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Marco Olivera

What is the Istanbul Convention?

- It is an international treaty to help combat violence against women and girls.

What is the Istanbul Convention?

The Council of Europe Convention on preventing and combating violence against women and domestic violence, better known as the Istanbul Convention or Istanbul Convention, is an international treaty to help combat violence against women and girls. It was adopted in May 2011 by the Committee of Ministers of the Council of Europe and entered into force in August 2014.

The Convention is the first European instrument that has as its legal objective, that is, it is binding, to prevent gender violence, protect victims of violence and punish aggressors. The instrument explains what countries must carry out to prevent and combat violence against women and domestic violence.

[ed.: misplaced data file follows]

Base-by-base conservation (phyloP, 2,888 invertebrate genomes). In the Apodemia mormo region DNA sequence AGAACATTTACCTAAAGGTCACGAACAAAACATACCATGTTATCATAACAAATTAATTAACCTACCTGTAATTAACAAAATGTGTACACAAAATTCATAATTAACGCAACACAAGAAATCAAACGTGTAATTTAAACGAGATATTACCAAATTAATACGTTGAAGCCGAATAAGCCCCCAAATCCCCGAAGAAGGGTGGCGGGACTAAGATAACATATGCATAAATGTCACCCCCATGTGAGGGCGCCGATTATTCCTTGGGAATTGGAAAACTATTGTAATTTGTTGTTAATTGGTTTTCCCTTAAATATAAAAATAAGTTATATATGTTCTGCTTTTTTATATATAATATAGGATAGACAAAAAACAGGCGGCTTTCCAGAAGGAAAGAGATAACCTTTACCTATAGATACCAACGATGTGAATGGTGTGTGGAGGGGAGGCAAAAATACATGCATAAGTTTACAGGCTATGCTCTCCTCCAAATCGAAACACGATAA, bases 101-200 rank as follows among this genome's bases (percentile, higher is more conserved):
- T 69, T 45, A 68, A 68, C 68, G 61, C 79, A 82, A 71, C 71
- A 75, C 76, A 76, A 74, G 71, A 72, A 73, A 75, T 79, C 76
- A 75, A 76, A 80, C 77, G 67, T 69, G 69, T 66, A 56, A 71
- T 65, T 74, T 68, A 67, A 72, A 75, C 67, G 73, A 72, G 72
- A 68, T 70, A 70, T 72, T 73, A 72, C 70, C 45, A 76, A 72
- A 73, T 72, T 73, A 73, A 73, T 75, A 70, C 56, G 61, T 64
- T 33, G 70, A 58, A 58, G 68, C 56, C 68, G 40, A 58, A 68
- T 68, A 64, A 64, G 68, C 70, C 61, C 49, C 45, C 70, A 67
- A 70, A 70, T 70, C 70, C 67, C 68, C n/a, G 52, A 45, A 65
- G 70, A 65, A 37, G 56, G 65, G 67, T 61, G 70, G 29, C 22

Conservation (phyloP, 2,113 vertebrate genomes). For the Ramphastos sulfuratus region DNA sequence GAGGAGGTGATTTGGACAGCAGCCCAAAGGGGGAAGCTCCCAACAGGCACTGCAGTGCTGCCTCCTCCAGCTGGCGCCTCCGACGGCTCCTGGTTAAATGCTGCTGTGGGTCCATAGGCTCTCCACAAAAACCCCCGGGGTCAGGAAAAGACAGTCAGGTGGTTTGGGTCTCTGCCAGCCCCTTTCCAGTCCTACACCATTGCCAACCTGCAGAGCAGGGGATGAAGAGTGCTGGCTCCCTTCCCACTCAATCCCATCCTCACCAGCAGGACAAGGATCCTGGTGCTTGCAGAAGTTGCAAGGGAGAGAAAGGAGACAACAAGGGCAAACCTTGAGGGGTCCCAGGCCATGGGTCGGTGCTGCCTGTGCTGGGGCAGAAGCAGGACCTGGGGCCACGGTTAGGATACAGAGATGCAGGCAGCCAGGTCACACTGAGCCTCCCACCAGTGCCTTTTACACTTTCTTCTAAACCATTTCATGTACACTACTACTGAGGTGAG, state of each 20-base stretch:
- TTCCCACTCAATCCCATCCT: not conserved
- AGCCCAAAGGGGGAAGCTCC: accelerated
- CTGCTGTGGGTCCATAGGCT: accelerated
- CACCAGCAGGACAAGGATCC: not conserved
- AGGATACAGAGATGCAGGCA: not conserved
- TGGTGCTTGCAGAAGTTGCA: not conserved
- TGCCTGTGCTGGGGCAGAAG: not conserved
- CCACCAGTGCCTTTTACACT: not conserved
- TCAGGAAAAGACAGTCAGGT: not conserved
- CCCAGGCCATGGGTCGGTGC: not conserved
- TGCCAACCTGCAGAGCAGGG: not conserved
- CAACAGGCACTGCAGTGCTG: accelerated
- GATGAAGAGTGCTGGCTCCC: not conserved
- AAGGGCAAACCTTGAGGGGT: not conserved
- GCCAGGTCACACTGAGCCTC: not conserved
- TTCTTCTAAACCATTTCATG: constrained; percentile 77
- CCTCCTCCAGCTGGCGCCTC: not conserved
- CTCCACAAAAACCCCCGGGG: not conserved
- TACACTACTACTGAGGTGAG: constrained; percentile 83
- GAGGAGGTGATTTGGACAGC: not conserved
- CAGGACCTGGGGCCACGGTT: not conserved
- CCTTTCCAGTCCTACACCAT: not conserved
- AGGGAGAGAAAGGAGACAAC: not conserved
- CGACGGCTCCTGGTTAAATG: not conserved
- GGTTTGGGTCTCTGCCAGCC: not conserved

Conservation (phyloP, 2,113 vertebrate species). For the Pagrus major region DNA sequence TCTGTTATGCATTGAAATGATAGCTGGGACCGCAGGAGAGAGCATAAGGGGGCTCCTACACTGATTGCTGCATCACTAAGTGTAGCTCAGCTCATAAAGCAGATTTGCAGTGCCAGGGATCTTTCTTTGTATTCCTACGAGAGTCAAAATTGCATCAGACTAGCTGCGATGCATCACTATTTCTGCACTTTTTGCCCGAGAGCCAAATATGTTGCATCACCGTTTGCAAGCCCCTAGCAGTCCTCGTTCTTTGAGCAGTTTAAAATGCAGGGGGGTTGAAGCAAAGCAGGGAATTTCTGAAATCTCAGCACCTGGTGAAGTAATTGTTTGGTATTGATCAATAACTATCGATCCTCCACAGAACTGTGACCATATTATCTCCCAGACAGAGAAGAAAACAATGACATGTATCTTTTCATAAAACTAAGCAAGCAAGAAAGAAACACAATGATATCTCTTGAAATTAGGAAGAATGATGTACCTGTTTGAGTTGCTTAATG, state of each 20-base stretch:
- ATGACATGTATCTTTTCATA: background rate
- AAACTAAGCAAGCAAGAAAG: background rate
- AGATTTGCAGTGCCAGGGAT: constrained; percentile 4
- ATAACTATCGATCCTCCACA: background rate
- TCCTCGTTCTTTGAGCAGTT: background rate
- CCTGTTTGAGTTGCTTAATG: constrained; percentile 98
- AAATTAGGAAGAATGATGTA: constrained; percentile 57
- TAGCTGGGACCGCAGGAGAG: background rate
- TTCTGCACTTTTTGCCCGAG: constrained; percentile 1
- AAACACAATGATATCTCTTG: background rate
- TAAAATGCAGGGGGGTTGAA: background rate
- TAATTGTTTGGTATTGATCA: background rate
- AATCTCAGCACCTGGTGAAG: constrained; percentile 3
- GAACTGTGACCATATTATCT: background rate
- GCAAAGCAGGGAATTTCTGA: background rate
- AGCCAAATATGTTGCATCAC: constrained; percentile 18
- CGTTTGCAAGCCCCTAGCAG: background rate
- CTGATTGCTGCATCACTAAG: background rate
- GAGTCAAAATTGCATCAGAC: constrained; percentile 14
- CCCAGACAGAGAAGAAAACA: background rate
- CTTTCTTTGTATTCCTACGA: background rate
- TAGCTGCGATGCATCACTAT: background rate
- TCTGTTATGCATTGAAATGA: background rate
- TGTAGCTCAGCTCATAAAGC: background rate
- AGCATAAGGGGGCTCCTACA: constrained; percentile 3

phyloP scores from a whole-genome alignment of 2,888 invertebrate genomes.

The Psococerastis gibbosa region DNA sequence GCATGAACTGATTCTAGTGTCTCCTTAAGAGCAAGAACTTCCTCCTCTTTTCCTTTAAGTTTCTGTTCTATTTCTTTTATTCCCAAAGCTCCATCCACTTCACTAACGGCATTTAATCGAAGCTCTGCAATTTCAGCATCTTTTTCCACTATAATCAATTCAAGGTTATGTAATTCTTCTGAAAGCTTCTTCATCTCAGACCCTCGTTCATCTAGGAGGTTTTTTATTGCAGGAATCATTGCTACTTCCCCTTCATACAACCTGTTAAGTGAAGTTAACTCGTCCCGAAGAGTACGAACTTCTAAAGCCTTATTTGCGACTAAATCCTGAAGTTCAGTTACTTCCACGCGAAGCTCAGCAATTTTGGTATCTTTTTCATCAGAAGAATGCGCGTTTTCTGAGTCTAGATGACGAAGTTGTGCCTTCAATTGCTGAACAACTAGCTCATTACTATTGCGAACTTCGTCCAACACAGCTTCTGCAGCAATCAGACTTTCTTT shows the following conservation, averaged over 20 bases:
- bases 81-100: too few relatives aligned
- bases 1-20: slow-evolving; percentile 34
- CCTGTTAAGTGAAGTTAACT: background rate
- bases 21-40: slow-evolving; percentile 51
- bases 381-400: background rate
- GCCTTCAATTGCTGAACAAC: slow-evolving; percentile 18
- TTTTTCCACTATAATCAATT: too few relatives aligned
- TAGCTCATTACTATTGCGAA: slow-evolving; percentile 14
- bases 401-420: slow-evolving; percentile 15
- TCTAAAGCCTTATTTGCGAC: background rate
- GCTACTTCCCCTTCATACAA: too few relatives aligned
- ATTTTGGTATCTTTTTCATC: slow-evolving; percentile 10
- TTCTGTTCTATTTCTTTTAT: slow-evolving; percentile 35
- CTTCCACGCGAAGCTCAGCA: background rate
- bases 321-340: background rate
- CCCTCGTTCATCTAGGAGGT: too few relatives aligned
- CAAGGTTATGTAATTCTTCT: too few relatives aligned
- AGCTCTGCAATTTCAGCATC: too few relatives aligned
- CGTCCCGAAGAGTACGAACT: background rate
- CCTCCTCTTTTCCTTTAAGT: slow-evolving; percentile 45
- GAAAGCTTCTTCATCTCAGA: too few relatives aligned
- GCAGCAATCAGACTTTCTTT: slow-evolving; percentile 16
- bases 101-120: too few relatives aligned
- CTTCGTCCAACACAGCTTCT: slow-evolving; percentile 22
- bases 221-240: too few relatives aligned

Some of the measures are awareness raising, data collection and legal measures (for example, recognizing that forced sterilization or female genital mutilation is a form of violence against women). The goal is for each government to take part in prevention, prosecution and protection activities.

Violence, including crimes that disproportionately affect women, including rape and domestic violence, is a clear violation of human rights and damages human dignity, gender equality and is therefore a breach of the law in many countries. This type of gender-based violence has been a focus of international attention for several decades and progress has been made.